One of the things that consistently amazes me about business writing is that you can't really say what you mean. Unless you want a world of drama. So, here are some ways to engage with clients and customers without offending them or making them feel stupid, by using my 'safe' versions of the rude phrases that tempt you...
Over the last few months I've spent many hours in one of my clients' customer support centres, teaching the service staff and complaints handlers how to write great emails. And one of the things that consistently amazes me is this: you can't say what you mean in business. Unless you want a big, wide world of drama.
There are moments - and if you've worked in service, you'll know this - where you want to hold your head between your palms, look down at the table and... cry. Because the client isn't hearing what you're saying, wouldn't understand it if he was
hearing it, and would probably argue anyway. Just because he's that sort of guy.
What you mean vs what you write
To deal with those clients on those days, here are some ways to convey information without offending them or making them feel stupid. Neither of which is helpful. Keep this little table handy, and try my way when you want to explode with truth...
|What you wish you could write:||What you should write:|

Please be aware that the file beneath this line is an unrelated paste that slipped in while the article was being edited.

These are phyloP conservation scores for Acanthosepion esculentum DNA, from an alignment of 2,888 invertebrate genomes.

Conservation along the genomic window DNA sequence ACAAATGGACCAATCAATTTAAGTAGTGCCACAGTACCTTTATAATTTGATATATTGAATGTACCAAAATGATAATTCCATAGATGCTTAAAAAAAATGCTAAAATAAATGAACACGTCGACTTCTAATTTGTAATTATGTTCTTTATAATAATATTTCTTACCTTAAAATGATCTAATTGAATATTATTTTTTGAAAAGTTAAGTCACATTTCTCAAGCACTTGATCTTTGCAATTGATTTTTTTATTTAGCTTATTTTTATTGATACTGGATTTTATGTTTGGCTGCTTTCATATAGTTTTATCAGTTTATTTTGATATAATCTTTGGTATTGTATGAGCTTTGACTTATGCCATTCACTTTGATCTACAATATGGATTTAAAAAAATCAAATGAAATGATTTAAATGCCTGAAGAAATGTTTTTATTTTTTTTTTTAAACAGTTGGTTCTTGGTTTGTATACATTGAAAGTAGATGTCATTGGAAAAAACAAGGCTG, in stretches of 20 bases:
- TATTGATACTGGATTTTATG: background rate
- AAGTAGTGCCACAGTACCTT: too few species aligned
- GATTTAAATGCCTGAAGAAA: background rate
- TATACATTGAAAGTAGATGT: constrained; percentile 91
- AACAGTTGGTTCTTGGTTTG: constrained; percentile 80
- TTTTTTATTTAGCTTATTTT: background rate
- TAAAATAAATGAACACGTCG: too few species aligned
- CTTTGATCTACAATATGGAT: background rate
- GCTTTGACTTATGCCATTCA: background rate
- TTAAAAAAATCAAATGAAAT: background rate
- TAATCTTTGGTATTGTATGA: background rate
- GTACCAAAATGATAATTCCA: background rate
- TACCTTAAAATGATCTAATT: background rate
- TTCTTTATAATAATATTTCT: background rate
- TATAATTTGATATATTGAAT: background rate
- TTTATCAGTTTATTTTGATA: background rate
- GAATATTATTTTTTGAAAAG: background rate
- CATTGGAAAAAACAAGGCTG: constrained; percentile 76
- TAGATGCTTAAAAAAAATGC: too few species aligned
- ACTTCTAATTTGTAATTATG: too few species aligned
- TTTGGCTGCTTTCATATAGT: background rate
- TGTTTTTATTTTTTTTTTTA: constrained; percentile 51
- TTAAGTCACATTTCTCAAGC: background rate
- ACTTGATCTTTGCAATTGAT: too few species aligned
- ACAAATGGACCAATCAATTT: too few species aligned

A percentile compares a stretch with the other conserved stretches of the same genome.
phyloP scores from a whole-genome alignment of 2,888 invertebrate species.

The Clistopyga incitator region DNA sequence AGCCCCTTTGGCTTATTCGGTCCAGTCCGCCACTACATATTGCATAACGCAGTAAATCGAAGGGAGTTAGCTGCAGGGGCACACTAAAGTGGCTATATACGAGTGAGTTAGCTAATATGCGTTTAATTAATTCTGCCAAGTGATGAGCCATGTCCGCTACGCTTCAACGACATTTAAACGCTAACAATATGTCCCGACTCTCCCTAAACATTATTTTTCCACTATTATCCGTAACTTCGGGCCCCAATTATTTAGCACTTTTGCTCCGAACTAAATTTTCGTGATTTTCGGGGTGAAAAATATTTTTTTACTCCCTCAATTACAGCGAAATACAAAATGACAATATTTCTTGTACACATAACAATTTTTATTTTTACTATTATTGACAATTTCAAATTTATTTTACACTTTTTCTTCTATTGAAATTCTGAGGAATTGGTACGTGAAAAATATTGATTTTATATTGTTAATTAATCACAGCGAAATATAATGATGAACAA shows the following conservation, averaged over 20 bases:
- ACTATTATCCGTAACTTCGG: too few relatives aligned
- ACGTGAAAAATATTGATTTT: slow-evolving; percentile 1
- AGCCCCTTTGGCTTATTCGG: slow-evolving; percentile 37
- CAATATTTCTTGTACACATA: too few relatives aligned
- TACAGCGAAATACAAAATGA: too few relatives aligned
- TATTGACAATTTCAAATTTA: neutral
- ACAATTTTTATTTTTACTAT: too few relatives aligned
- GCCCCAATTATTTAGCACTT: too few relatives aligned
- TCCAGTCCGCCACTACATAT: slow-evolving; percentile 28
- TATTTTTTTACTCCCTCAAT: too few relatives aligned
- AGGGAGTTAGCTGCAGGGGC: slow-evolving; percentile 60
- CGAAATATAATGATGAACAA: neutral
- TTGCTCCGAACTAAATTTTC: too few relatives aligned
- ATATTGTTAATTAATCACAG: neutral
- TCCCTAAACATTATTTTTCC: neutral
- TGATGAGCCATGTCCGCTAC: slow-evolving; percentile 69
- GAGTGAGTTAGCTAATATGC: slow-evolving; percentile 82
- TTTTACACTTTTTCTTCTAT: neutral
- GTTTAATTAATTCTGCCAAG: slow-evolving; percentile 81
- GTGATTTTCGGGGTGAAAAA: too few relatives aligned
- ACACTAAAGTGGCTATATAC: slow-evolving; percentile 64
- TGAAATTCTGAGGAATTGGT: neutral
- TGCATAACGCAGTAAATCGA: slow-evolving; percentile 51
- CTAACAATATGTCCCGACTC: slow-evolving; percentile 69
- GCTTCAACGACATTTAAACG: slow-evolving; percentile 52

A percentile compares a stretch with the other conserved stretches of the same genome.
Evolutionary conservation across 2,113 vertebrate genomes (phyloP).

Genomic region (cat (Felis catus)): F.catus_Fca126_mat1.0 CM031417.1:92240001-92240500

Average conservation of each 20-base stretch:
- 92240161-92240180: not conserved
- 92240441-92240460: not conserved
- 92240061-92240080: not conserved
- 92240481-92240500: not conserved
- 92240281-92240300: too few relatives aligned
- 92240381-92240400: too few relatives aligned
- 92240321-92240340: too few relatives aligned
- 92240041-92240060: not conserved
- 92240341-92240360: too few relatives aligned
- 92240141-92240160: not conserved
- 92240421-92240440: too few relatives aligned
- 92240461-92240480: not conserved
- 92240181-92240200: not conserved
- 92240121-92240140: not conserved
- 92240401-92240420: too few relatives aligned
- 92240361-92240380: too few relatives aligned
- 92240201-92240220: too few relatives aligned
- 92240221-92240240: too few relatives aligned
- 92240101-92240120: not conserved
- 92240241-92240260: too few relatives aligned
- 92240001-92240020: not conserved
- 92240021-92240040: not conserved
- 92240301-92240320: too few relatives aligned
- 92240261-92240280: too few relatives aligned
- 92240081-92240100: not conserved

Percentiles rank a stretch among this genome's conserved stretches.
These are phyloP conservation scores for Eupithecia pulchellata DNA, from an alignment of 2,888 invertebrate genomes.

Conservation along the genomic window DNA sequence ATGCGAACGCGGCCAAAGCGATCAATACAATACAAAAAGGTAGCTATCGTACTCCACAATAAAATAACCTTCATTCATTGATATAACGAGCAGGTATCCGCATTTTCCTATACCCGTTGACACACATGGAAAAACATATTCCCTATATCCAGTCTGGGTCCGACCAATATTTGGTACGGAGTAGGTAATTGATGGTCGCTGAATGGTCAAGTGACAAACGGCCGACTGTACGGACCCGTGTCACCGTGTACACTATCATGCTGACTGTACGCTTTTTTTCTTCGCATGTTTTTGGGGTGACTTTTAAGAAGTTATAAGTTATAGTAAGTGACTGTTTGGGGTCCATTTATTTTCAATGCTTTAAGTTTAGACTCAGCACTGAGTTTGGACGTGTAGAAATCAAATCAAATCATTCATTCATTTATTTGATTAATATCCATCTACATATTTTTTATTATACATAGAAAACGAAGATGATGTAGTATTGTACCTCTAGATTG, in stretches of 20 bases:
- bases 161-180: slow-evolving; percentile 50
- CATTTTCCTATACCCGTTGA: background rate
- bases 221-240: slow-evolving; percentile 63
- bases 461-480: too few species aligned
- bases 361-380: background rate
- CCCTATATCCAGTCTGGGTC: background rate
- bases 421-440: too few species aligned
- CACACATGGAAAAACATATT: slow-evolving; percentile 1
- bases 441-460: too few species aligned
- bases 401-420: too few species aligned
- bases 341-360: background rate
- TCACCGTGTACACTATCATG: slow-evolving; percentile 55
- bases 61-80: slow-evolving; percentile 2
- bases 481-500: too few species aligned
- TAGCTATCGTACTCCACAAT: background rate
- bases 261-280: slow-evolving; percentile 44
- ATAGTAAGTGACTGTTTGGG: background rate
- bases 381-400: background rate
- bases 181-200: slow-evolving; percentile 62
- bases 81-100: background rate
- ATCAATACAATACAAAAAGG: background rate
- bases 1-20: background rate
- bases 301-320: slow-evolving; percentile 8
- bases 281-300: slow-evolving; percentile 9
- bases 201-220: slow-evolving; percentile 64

|Client, you are stupid.||I apologise if there is some confusion. Please allow me to clarify this issue for you.|
|Client, I have explained this issue to you already.||Just to confirm the situation, the below is the sequence of events so far [bullets or numbers]:|
|Client, I have no idea what you're talking about!||My apologies; I am clearly confused. Please clarify exactly what you need and I will do my best to help you.|
|Client, there isn't enough detail in this email/query.||I'm afraid I am not completely certain what you require. Please provide a little more detail so I can assist you promptly.|
|Client, we don't do that. Sorry for you.||Our policy is currently not to xxx [is currently to xxx...]. However, I've escalated your suggestion [or complaint or advice] to the appropriate person. Many thanks for taking the time to raise this with us.|
|Client, someone other than me stuffed up.||It seems that there has been an oversight in terms of [doing x or y], for which I apologise. Allow me to try to fix the situation by...|
What you may have noticed
If you were concentrating, you'll have noticed two major things about the right-hand column: one, almost all of those statements make the issue out to be your fault and two, there are lots of apologies. This is the nature of professional a$$-covering.